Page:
While visual communication is part of the job of fashion designers and any fashion school program includes drawing courses, not every fashion designer is good at drawing. Plus, not every fashion designer went to fashion school. So, if you can’t draw, how do you communicate your fashion design ideas to your team, patternmaker, or factory? Luckily, there are other ways to describe your vision visually that don’t require art skills.
Collect reference images
If you can’t draw the details of your own design, find other photos that show those details. You most likely won’t find a single image that shows exactly what you want to make (and if you did, please don’t just knock it off), but you can find images that show a single detail you want to include in your design. For example, find one image with the neckline of your design, one for the sleeve detail, one that has the overall silhouette you want, etc. Collect and organize these reference images in a folder, notebook, or Pinterest board and make notes about what you like in each image. Then, thinking about the proportions and each side of the garment, decide how you want each individual detail to be combined into your design.
This collection of reference images will help your patternmaker, factory, or team understand your vision and the outcome you are wanting for your design. The images can also provide clues to your patternmaker about how those details can be constructed as well.
Gather example garments
This method works similarly to collecting reference images, but instead of photos or magazine tears, it references physical garments. You can use these actual garments to show specific details – same as with the images – but you can also use garment samples to communicate what fabric or color you want.
Your patternmaker or factory will be able to look inside at the construction of the garment as well in a real garment sample. If your sample can be taken apart, you can cut swatches of the fabric that you like and send this to fabric mills as an example of the type of material or color you are looking for for your design.
Use AI to generate an image of your design
A new, digital way to communicate your design ideas is with AI. With a detailed text prompt, AI can generate images of what you’ve described and do the art for you. You can then choose the best option and have AI tweak it further until it matches your vision. Midjourney and OpenAI seem to be the most popular software at the moment, but there are others, too, that work in a similar way. This type of AI technology is fairly new to the general public, but it is already changing the way that designers – including fashion designers – create.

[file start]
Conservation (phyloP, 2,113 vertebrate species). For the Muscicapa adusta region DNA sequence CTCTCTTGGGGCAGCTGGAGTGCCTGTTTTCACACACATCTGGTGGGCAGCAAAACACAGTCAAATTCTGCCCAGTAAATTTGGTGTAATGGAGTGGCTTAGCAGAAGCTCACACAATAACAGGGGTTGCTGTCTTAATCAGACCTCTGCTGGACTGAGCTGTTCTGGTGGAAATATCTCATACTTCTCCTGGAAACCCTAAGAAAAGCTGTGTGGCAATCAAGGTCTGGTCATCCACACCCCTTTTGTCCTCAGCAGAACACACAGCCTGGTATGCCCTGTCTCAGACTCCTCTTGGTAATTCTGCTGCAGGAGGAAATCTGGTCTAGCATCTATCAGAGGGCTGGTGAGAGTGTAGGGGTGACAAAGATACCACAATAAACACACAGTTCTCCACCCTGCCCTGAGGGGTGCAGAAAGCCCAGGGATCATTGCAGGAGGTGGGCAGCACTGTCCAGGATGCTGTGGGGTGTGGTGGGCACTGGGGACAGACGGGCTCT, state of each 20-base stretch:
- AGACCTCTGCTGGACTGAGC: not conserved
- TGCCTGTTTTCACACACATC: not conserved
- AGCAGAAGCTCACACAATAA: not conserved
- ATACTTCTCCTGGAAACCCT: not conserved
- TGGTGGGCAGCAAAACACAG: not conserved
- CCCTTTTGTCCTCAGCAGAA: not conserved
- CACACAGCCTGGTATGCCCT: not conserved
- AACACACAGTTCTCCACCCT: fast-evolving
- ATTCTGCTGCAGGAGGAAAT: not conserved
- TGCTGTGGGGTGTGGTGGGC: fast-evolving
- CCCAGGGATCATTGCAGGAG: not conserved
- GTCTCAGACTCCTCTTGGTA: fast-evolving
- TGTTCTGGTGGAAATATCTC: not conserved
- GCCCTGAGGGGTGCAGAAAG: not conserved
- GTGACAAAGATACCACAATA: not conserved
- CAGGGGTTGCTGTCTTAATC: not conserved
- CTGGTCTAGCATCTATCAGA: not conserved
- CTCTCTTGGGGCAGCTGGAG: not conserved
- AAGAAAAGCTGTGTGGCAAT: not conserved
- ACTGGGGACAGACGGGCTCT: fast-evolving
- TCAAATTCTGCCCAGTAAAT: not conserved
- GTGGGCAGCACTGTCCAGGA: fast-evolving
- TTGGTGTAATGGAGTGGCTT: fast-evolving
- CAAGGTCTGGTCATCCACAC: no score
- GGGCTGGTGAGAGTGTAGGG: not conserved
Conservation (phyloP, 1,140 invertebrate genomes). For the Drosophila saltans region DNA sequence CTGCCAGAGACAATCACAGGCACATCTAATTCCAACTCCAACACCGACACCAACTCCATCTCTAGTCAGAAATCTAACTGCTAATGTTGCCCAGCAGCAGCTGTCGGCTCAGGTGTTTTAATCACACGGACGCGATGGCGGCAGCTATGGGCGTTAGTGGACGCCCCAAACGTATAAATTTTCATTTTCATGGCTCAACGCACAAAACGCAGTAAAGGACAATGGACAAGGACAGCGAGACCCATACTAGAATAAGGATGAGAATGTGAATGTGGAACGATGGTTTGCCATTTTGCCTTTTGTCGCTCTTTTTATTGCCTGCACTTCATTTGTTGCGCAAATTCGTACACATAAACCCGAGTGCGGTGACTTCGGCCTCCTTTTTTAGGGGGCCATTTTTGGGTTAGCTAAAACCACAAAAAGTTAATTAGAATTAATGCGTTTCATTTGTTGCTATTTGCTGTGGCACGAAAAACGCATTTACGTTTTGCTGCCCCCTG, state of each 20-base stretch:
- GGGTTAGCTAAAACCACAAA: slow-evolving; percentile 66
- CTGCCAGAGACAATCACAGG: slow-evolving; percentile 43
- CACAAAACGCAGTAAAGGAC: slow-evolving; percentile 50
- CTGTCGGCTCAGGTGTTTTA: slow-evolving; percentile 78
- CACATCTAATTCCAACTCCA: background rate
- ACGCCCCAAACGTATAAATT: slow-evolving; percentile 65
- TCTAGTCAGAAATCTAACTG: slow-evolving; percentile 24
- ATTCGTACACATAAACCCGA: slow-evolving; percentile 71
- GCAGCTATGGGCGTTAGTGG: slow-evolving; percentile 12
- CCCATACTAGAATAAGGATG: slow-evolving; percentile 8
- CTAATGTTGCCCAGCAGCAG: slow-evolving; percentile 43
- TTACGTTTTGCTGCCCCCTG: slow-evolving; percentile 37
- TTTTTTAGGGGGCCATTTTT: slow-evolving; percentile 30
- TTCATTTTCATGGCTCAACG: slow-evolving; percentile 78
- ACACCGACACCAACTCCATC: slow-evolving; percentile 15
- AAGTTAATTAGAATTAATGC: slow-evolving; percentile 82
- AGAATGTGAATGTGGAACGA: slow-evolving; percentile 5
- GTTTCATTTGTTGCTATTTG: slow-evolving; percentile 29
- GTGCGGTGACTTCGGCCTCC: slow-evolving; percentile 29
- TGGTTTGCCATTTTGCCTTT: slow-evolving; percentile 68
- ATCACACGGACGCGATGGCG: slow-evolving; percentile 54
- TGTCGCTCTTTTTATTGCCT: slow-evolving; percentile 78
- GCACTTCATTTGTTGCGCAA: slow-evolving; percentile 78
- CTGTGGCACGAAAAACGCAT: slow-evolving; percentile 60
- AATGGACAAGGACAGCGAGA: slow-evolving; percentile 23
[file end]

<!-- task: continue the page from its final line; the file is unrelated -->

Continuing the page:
These AI tools are powerful, but they still have their limitations. There are some details that AI still struggles to get realistically correct. It has been known to generate some weird-looking hands and mess up belt buckles and pleats. You can generate an image that is very close visually to your design, but don’t rely on the AI image alone. You might need to supplement the fuzzy details of the image with reference images of real garments or text descriptions.
AI is imaginative and extremely powerful for creating a visual for something that doesn’t exist yet elsewhere, but it doesn’t have the design knowledge that you have about the functionality and purpose of the garment. It also doesn’t have the technical knowledge of a tech designer or patternmaker to know what is possible or at least financially feasible to produce as a real product. Reference images or garments, in contrast, are items that you know have been made in real life. You can let your and AI’s imagination run wild while designing, but you’ll probably have to double check or refine the outcome a bit in order to actually manufacture it.
Add text callouts
The best way to communicate your fashion design ideas without drawing is to use a mix of visuals and text descriptions. When you’ve found a photo, garment, or AI image that shows a detail that you like, call that detail out with a text or sticky note and write what you like about it. This highlights the important details and further communicates why you like it and what makes it special to the design.
For printed reference photos and images, you can create a collage of details in a sketchbook with notes off to the side. For digital images, these reference photos are often included in a design spec document that calls out the key features, fabrics, and design details. For physical garment samples, you can pin a sticky note with your comments to the area of the garment you want to reference.
Think through the functionality
Even if you can’t draw, imagine how the front, side, and back of your design will look and what detail you want where. Then you can walk others through your design showing your reference images, samples, and notes as you describe each side of the garment.
Sometimes the functionality shows visually on the garment or reference photos, but sometimes it is not so apparent. For example, if there are pockets hidden in the side seam, they are usually hard to see in a photo, but they are a key detail to the functionality that needs to be called out. If you want the garment lined, make a note of this too. If there is a particular way you want the design to fit or feel, this can also be communicated with a written note or physical garment example.
Whether your drawing skills are non-existent or confined to stick figures, you can still design clothing and communicate your vision to others. Between reference photos, garments, new AI tools, and written notes, you can efficiently and accurately convey your design to your team, patternmaker, or factory – no drawing necessary.